The ultimate question when we’re discussing boys and reading may be why we are so concerned that boys aren’t reading fiction in the same volume as girls are. As Pierce notes, there are a lot of things besides novels that guys can be reading: “Magazines. Comics. (The ones they don’t read already.) Short stories. Audio books. High impact books–lots of action, short length. Nonfiction.” And as the Reading Ape notes in a guest post at Desert Book Chick, men tend to read more newspapers and blogs than do women; so despite all the hand wringing over why men aren’t reading, they are, but not always novels.

What’s the specificity of our focus on young adult novels for boys say about how we value different types of reading materials? If a boy is reading not novels but comic books or graphic novels or magazines or something on the internet, would you rate that as valuable reading, or is it only reading novels[4] that “counts” when we’re discussing the reading habits of teens? Do you think that the reading habits of teen boys has changed significantly since you were a teen, or is it just that we’re writing more articles about it now?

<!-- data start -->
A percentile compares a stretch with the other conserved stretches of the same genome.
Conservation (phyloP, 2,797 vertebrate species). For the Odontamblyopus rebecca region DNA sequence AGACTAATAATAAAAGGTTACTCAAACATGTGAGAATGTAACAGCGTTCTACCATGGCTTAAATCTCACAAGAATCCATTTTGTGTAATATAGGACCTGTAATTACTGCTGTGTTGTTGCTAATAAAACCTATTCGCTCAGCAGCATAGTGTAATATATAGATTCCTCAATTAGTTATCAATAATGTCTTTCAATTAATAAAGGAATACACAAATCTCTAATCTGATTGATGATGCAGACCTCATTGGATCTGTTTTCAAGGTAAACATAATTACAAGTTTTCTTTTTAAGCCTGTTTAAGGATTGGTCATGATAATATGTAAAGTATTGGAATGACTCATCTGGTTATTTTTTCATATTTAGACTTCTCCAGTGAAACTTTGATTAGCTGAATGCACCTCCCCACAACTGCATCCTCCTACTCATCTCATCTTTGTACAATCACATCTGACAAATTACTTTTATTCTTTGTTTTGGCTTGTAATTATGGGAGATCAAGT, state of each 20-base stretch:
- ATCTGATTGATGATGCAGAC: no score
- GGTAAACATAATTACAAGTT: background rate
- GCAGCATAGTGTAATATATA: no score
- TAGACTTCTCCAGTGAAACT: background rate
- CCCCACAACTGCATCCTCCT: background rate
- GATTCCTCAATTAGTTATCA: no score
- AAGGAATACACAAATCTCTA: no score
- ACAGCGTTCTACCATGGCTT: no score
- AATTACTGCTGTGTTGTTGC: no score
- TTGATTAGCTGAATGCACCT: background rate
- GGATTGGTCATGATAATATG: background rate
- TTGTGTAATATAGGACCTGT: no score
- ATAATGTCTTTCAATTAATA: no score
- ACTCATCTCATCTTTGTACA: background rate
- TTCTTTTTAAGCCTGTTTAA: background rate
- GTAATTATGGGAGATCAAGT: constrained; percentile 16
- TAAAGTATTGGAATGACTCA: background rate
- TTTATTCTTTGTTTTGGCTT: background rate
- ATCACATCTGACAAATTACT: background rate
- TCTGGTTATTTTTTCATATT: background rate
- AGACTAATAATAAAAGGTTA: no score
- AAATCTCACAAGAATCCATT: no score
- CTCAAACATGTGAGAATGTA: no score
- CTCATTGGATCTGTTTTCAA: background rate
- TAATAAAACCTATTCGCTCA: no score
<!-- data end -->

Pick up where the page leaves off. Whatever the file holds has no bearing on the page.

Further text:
Previously:

  1. Wednesday – YA Lit: What it is, and What it “Should” Be (1/3)
  2. Thursday – The Need for Strong Female Characters in YA Lit (2/3)

[1] However, it might not be that far off from what I see here. There are a few bookstores in Macedonia’s capital, Skopje, that I’ve been in, and they’ve all got Macedonian translations of Twilight front and center. (I may own one of these Macedonian translations of Twilight…) Not to go off-topic (I so rarely do), but think about it: there are translations of Twilight in Macedonian, a language with roughly two million speakers. Will it ever be stopped? Back to text